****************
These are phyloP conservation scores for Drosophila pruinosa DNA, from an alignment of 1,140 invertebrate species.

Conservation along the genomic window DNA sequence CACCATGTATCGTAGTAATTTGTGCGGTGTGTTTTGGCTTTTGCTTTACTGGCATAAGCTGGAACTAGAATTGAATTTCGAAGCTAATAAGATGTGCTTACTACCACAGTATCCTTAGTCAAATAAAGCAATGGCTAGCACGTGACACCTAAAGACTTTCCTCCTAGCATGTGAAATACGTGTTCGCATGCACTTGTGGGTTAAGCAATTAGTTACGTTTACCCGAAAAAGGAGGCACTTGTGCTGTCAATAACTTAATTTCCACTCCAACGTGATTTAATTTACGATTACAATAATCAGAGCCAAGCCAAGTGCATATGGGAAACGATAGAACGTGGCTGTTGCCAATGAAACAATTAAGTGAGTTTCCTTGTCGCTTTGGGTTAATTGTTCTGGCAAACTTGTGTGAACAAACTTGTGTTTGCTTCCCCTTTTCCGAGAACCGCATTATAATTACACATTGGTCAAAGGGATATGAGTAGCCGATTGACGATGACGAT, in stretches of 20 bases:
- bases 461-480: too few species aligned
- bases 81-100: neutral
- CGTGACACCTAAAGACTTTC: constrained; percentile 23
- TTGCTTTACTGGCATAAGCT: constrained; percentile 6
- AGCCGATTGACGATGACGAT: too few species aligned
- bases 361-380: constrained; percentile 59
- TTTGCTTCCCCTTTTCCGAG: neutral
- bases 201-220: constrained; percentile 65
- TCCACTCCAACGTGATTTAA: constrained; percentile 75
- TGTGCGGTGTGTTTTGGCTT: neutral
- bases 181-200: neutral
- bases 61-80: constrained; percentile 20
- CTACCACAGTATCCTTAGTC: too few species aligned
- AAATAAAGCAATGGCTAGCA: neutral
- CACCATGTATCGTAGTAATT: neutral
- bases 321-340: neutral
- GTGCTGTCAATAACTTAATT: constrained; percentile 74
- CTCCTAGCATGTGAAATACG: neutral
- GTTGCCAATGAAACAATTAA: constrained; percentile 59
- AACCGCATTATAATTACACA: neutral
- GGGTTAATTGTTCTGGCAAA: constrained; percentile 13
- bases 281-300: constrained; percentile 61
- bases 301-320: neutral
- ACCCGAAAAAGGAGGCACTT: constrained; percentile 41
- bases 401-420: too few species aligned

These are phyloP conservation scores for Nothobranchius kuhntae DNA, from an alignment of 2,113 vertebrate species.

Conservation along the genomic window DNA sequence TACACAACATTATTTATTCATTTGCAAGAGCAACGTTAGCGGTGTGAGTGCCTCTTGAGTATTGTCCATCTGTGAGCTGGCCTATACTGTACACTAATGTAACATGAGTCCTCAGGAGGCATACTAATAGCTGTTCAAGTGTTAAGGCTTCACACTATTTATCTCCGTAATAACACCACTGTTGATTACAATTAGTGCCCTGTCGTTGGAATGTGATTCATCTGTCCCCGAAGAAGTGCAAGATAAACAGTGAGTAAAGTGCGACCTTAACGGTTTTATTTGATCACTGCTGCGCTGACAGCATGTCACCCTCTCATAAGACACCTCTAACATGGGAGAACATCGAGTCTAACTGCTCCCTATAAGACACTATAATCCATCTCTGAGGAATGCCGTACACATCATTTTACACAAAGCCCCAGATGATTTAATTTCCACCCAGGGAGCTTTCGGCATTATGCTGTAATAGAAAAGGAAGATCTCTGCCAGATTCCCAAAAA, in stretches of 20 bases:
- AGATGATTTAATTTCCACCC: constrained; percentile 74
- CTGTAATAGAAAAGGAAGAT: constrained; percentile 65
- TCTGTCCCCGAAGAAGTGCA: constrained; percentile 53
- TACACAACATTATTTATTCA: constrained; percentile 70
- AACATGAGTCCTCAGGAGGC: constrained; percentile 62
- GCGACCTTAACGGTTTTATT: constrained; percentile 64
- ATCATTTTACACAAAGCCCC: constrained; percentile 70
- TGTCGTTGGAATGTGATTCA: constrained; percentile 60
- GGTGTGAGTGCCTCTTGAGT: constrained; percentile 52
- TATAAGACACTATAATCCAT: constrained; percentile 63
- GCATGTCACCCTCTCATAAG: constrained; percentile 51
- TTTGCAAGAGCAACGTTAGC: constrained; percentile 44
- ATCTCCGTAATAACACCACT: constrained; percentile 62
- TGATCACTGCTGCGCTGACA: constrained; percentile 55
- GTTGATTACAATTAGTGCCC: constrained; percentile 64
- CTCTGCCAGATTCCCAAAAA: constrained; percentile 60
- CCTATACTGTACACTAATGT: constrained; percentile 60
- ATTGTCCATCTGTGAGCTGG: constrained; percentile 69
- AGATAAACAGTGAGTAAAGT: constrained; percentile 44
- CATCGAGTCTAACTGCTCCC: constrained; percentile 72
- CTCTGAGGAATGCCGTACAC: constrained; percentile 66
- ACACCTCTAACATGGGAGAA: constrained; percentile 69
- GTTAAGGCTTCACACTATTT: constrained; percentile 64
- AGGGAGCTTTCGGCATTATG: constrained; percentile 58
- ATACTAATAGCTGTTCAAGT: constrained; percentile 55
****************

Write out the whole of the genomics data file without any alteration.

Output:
These are phyloP conservation scores for Drosophila pruinosa DNA, from an alignment of 1,140 invertebrate species.

Conservation along the genomic window DNA sequence CACCATGTATCGTAGTAATTTGTGCGGTGTGTTTTGGCTTTTGCTTTACTGGCATAAGCTGGAACTAGAATTGAATTTCGAAGCTAATAAGATGTGCTTACTACCACAGTATCCTTAGTCAAATAAAGCAATGGCTAGCACGTGACACCTAAAGACTTTCCTCCTAGCATGTGAAATACGTGTTCGCATGCACTTGTGGGTTAAGCAATTAGTTACGTTTACCCGAAAAAGGAGGCACTTGTGCTGTCAATAACTTAATTTCCACTCCAACGTGATTTAATTTACGATTACAATAATCAGAGCCAAGCCAAGTGCATATGGGAAACGATAGAACGTGGCTGTTGCCAATGAAACAATTAAGTGAGTTTCCTTGTCGCTTTGGGTTAATTGTTCTGGCAAACTTGTGTGAACAAACTTGTGTTTGCTTCCCCTTTTCCGAGAACCGCATTATAATTACACATTGGTCAAAGGGATATGAGTAGCCGATTGACGATGACGAT, in stretches of 20 bases:
- bases 461-480: too few species aligned
- bases 81-100: neutral
- CGTGACACCTAAAGACTTTC: constrained; percentile 23
- TTGCTTTACTGGCATAAGCT: constrained; percentile 6
- AGCCGATTGACGATGACGAT: too few species aligned
- bases 361-380: constrained; percentile 59
- TTTGCTTCCCCTTTTCCGAG: neutral
- bases 201-220: constrained; percentile 65
- TCCACTCCAACGTGATTTAA: constrained; percentile 75
- TGTGCGGTGTGTTTTGGCTT: neutral
- bases 181-200: neutral
- bases 61-80: constrained; percentile 20
- CTACCACAGTATCCTTAGTC: too few species aligned
- AAATAAAGCAATGGCTAGCA: neutral
- CACCATGTATCGTAGTAATT: neutral
- bases 321-340: neutral
- GTGCTGTCAATAACTTAATT: constrained; percentile 74
- CTCCTAGCATGTGAAATACG: neutral
- GTTGCCAATGAAACAATTAA: constrained; percentile 59
- AACCGCATTATAATTACACA: neutral
- GGGTTAATTGTTCTGGCAAA: constrained; percentile 13
- bases 281-300: constrained; percentile 61
- bases 301-320: neutral
- ACCCGAAAAAGGAGGCACTT: constrained; percentile 41
- bases 401-420: too few species aligned

These are phyloP conservation scores for Nothobranchius kuhntae DNA, from an alignment of 2,113 vertebrate species.

Conservation along the genomic window DNA sequence TACACAACATTATTTATTCATTTGCAAGAGCAACGTTAGCGGTGTGAGTGCCTCTTGAGTATTGTCCATCTGTGAGCTGGCCTATACTGTACACTAATGTAACATGAGTCCTCAGGAGGCATACTAATAGCTGTTCAAGTGTTAAGGCTTCACACTATTTATCTCCGTAATAACACCACTGTTGATTACAATTAGTGCCCTGTCGTTGGAATGTGATTCATCTGTCCCCGAAGAAGTGCAAGATAAACAGTGAGTAAAGTGCGACCTTAACGGTTTTATTTGATCACTGCTGCGCTGACAGCATGTCACCCTCTCATAAGACACCTCTAACATGGGAGAACATCGAGTCTAACTGCTCCCTATAAGACACTATAATCCATCTCTGAGGAATGCCGTACACATCATTTTACACAAAGCCCCAGATGATTTAATTTCCACCCAGGGAGCTTTCGGCATTATGCTGTAATAGAAAAGGAAGATCTCTGCCAGATTCCCAAAAA, in stretches of 20 bases:
- AGATGATTTAATTTCCACCC: constrained; percentile 74
- CTGTAATAGAAAAGGAAGAT: constrained; percentile 65
- TCTGTCCCCGAAGAAGTGCA: constrained; percentile 53
- TACACAACATTATTTATTCA: constrained; percentile 70
- AACATGAGTCCTCAGGAGGC: constrained; percentile 62
- GCGACCTTAACGGTTTTATT: constrained; percentile 64
- ATCATTTTACACAAAGCCCC: constrained; percentile 70
- TGTCGTTGGAATGTGATTCA: constrained; percentile 60
- GGTGTGAGTGCCTCTTGAGT: constrained; percentile 52
- TATAAGACACTATAATCCAT: constrained; percentile 63
- GCATGTCACCCTCTCATAAG: constrained; percentile 51
- TTTGCAAGAGCAACGTTAGC: constrained; percentile 44
- ATCTCCGTAATAACACCACT: constrained; percentile 62
- TGATCACTGCTGCGCTGACA: constrained; percentile 55
- GTTGATTACAATTAGTGCCC: constrained; percentile 64
- CTCTGCCAGATTCCCAAAAA: constrained; percentile 60
- CCTATACTGTACACTAATGT: constrained; percentile 60
- ATTGTCCATCTGTGAGCTGG: constrained; percentile 69
- AGATAAACAGTGAGTAAAGT: constrained; percentile 44
- CATCGAGTCTAACTGCTCCC: constrained; percentile 72
- CTCTGAGGAATGCCGTACAC: constrained; percentile 66
- ACACCTCTAACATGGGAGAA: constrained; percentile 69
- GTTAAGGCTTCACACTATTT: constrained; percentile 64
- AGGGAGCTTTCGGCATTATG: constrained; percentile 58
- ATACTAATAGCTGTTCAAGT: constrained; percentile 55